"Go and find him," said My Lord Jesus, "I will question him myself."

Two or three halberdier angels ran to obey him, and brought Smetse
before the Son of God, who spoke in this wise:

"Smetse, is it true that thou didst keep devil's money?"

"Yes, My Lord," answered the smith, whose knees were knocking together
with fear.

"Smetse, this is not good, for a man should rather suffer every ill,
pain, and anguish, than keep the money of one who is wicked, ugly,
unjust, and a liar, as is the devil. But hast thou no meritorious
deed to tell me, to mitigate this great sin?"

"My Lord," answered Smetse, "I fought a long while beside the men
of Zeeland for freedom of conscience, and, doing this, suffered with
them hunger and thirst."

"This is good, Smetse, but didst thou persist in this fair conduct?"

"Alas, no, My Lord!" said the smith, "for, to tell truth, my courage
lacked constancy, and I went back to Ghent, where, like so many
another, I came under the Spanish yoke."

"This is bad, Smetse," answered My Lord Jesus.

"My Lord," wept the good wife, "none was more generous than he to
the poor, kind to every one, charitable to his enemies, even to the
wicked Slimbroek."

"This is good, Smetse," said My Lord Jesus; "but hast thou no other
merit in thy favour?"

"My Lord," said the smith, "I have always laboured with a good heart,
hated idleness and melancholy, loved joy and merriment, sung gladly,
and drunk with thankfulness the bruinbier which came to me from you."

"This is good, Smetse, but it is not enough."

"My Lord," answered the smith, "I thrashed as soundly as I could
the wicked ghosts of Jacob Hessels, the Duke of Alva, and Philip II,
King of Spain."

"Smetse," said My Lord Jesus, "this is very good. I grant thee leave
to enter my Paradise."



                     UNIFORM WITH "FLEMISH LEGENDS"

                     THE LEGEND OF TYL ULENSPIEGEL

                          BY CHARLES DE COSTER

         Translated by Geoffrey Whitworth. With 20 Woodcuts by
                     Albert Delstanche. 7s. 6d. net


SOME PRESS OPINIONS

"Tyl Ulenspiegel is not yet, in most English households, an old
friend. Yet we believe that the fellow will soon make his brave and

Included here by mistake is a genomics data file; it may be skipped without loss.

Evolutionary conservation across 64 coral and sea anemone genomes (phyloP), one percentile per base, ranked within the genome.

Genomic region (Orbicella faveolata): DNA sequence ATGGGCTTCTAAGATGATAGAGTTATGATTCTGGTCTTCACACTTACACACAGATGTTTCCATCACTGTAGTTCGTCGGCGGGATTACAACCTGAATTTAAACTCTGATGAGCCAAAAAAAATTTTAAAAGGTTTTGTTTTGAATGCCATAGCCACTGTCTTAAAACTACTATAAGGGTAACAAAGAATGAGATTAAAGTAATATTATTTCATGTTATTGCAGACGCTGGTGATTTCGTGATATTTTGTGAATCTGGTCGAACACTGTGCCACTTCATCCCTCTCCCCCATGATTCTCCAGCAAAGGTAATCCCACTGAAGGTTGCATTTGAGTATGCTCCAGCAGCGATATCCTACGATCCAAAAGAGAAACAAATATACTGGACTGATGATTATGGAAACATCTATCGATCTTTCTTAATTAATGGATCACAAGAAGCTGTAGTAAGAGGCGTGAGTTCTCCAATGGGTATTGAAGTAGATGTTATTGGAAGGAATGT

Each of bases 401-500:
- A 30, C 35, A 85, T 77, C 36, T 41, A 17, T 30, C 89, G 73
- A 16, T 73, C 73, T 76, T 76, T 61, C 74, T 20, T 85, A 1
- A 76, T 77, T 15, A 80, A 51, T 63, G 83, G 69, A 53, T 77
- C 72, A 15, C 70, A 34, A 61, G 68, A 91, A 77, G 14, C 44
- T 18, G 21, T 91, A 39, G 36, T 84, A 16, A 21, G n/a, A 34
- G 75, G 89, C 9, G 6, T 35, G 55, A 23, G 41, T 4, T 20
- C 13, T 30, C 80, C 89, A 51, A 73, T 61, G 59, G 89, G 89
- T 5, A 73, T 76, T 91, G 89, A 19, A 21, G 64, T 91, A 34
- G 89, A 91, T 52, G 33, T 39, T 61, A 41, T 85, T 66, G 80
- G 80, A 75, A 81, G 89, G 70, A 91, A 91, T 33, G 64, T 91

humorous way into the friendship of old and young. And the twenty
full-page woodcuts with which M. Albert Delstanche has illustrated
this edition will help the friendship on. All the heartiness, the
ruggedness, the fun, and the gloom of one tragic period in the history
of a homely and much-enduring people are expressed through the eye
to the mind by M. Delstanche's knowledge and skill."--The Times.

"An excellent translation has brought a notable example of modern
Belgian literature within the reach of readers in this country. Taking
as his central figure the scampish Tyl Ulenspiegel, already in the
sixteenth century a traditional personage, De Coster produced a
remarkable reconstruction of Flemish life in the days of Spanish
oppression and of the famous 'Beggars'."--Scotsman.

"On the large scale, the obvious work of a master, a man who knew
sorrow but who loved to share the mirth and good living of his fellows,
mocked impostors wherever he found them, and had a hatred of cruelty
and injustice that is like lightning. It is one of the rare books,
full of sad laughter and warm understanding, of the order of 'Don
Quixote'."--The Nation.

"It is a happy thought which has brought out Mr. Geoffrey Whitworth's
version of 'The Legend of Tyl Ulenspiegel' now ... for the
description of it as the 'national epic of Flanders' has much more
meaning than such phrases usually have.... And all the adventures
of Tyl and his friends have this quality of reality in fairy-land,
whether they are grotesque or tragic. The book has tragedy in it
to balance its boisterous comedy, but the two are combined in a
style whose generosity and exuberance make their union complete
and satisfactory. It is a great book indeed. Mr. Whitworth is to be
congratulated on his excellently easy and vivid translation; and the
woodcuts of M. Albert Delstanche are all exceedingly impressive and
many exceedingly beautiful."--Land and Water.

"It is hardly too much to say that De Coster's book is a work of pure
genius.... At such a moment as the present no publication could be
more timely than this English version of what will inevitably rank as
a great epic of Belgian nationality.... For the rest, we have only to
compliment the publishers, the translator, and the illustrator upon
their joint efforts to present a fine work in a worthy and acceptable
form."--The Guardian.

"The illustrator's bold and luminous drawings certainly catch the
bluff spirit of Charles de Coster's quaint masterpiece, in which the
transition-age between mediævalism and modernity lives again so grimly,
so shrewdly, so humorously. Here there is a suitable gift-book for all
who love to travel in the highways of world-literature."--Morning Post.

"It is, of course, for adults and not for children, with its grim
horrors and its full-blooded jollity. What we have learnt to call the
soul of a people is in it--the spirit of Flanders. The force of De
Coster's style loses nothing in Mr. Geoffrey Whitworth's translation,
and there are admirable illustrations cut on the wood by M. Albert
Delstanche."--Daily Telegraph.

"A most remarkable volume."--Glasgow Herald.

"Reading it for the first time in Mr. Whitworth's admirable English
version, one is amazed at first that it has not been rendered
previously. De Coster will never require another English version,
and this one book of 'glorious adventures' is aureole enough to ensure
his place on the great hierarchy of literature."--The Bookman.



NOTE


[1] His biography has been written by Charles Potvin. Charles de
Coster; Sa Biographie. Weissenbruch; Brussels.